GTE's inResponse tackles deluge of e-mail from Web

GTE unveiled a product last month that will help agency Webmasters manage the growing amount of e-mail sent to their agencies' World Wide Web sites.

The tool, called inResponse, is an e-mail response management product that helps Webmasters route, respond to and track e-mail inquiries sent from Web site visitors.

GTE developed inResponse originally for internal use only but decided to market it commercially when other organizations— including government agencies— started to ask about it, said James Kane, vice president of business solutions at GTE Information Systems Division.

"InResponse is meant to be a flexible, response management system that can route to dozens of folders in an organization," Kane said. Inquiries can be sent automatically to a pre-established electronic folder— such as a sales folder— rather than a personal e-mail address. "The more diverse the nature of your inquiries are and the more complex your organization is the more of a match inResponse is for you."

InResponse generates a customized form when a user clicks on a Contact Us or For More Information button on a Web page. The form requests information about the subject of the inquiry and also collects return contact information from the user.

After completing and submitting the form, the user receives confirmation that it was received and gets a tracking number for future reference. InResponse then routes the message to the appropriate person in the agency and stores all correspondence in a relational database that can be searched.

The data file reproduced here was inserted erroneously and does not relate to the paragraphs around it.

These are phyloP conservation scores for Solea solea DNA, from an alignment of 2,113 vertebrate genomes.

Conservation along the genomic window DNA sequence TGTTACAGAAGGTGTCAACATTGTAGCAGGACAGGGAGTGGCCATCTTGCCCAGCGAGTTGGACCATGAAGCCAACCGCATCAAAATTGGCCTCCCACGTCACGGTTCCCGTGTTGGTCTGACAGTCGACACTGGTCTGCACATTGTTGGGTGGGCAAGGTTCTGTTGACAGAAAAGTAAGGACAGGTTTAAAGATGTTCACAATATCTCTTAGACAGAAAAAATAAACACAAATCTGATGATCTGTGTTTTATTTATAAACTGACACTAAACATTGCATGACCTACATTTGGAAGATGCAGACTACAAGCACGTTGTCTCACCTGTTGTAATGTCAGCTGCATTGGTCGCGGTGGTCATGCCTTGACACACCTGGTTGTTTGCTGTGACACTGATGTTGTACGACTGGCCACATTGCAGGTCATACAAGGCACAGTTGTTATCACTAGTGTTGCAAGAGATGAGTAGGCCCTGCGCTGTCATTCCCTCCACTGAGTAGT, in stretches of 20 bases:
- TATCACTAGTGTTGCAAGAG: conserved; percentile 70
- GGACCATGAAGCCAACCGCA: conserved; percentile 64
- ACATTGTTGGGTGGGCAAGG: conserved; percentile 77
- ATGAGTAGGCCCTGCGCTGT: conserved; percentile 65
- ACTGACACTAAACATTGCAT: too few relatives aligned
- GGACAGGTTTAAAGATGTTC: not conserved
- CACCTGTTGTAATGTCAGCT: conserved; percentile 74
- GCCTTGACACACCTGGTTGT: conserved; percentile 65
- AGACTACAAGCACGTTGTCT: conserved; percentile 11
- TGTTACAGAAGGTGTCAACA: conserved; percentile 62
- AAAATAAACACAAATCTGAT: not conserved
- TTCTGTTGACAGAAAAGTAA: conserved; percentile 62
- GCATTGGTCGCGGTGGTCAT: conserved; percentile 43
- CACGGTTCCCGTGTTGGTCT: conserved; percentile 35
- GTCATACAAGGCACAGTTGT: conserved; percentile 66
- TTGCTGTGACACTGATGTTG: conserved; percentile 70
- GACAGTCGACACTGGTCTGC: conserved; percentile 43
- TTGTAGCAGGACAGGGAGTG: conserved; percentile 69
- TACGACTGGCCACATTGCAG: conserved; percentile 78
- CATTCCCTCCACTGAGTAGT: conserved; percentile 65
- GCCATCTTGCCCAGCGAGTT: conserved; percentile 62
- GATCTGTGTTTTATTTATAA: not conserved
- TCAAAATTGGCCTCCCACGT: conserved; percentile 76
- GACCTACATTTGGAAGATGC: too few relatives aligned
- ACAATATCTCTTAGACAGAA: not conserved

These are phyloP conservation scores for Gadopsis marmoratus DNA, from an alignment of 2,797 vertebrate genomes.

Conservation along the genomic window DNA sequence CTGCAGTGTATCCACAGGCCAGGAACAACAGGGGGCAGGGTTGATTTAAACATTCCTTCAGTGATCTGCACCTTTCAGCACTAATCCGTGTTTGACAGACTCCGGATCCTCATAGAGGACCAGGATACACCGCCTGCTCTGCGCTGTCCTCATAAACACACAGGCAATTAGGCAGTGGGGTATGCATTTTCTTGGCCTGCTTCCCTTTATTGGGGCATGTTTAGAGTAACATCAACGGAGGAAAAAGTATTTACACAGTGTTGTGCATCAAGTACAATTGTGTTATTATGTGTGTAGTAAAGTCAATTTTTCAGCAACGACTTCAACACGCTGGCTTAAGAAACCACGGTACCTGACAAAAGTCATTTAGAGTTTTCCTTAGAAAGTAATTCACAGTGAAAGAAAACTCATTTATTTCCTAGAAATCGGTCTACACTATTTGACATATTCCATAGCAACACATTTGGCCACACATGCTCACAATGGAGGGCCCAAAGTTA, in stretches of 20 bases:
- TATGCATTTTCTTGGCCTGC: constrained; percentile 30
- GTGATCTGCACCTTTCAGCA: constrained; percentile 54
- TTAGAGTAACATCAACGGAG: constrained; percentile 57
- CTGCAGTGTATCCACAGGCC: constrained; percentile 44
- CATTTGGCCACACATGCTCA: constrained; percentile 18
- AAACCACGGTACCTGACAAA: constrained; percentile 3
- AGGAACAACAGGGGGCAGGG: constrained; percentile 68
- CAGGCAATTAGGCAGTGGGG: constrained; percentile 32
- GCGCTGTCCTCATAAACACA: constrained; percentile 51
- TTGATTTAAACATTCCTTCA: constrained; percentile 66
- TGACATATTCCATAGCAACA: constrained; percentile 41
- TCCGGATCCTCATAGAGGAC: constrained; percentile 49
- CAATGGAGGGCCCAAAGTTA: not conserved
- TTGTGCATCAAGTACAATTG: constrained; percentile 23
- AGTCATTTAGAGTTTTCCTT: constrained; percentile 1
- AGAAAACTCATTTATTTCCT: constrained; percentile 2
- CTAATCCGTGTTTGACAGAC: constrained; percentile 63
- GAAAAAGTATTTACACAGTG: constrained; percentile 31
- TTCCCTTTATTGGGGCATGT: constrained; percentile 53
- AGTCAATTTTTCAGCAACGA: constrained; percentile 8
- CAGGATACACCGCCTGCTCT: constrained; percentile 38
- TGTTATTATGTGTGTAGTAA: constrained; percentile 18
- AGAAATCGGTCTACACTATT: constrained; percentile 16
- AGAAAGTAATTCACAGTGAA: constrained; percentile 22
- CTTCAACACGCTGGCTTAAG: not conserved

The National Partnership for Reinventing Government and the General Services Administration are incorporating inResponse in the WebGov project, which is a single gateway that allows the public to search for federal information across all agency Web sites. Using inResponse, a site will allow users to post questions that will be routed to the most appropriate agency for a response.

"Webmasters spend a lot of time answering e-mail. Two to three hours a day is common," said Rich Kellett, division director of GSA's Emerging Information Technologies Policies Division. "It's impossible for Webmasters to handle the volume that will start to happen as [the government] interacts more with the public."

InResponse provides an important tool to help manage messages, Kellett said. "It provides a nice environment for starting to manage e-mail. It offloads the content issues from Webmasters," he said. Still, the people responsible for Web site content or programs will face a daunting task of answering all the queries, he added.

This is a "hot new market with a lot of competition," but GTE has an advantage over the other companies, such as Kana and Mustang Software Inc., said Mark Levitt, research director at International Data Corp. "GTE brings its brand name and an expertise outside of this market," he said.

InResponse is Java-based and runs on Sun Microsystems Inc. Solaris Version 2.5 or greater and Microsoft Corp. Windows NT Version 3.5 or greater, and it requires an Oracle Corp. database Version 7.3 or higher for data storage, search and analysis capabilities. It also requires any servlet-aware Web server running Java Development Kit Version 1.1.4 or higher.

InResponse is priced at $59,950 per server and will be added to the GSA schedule.


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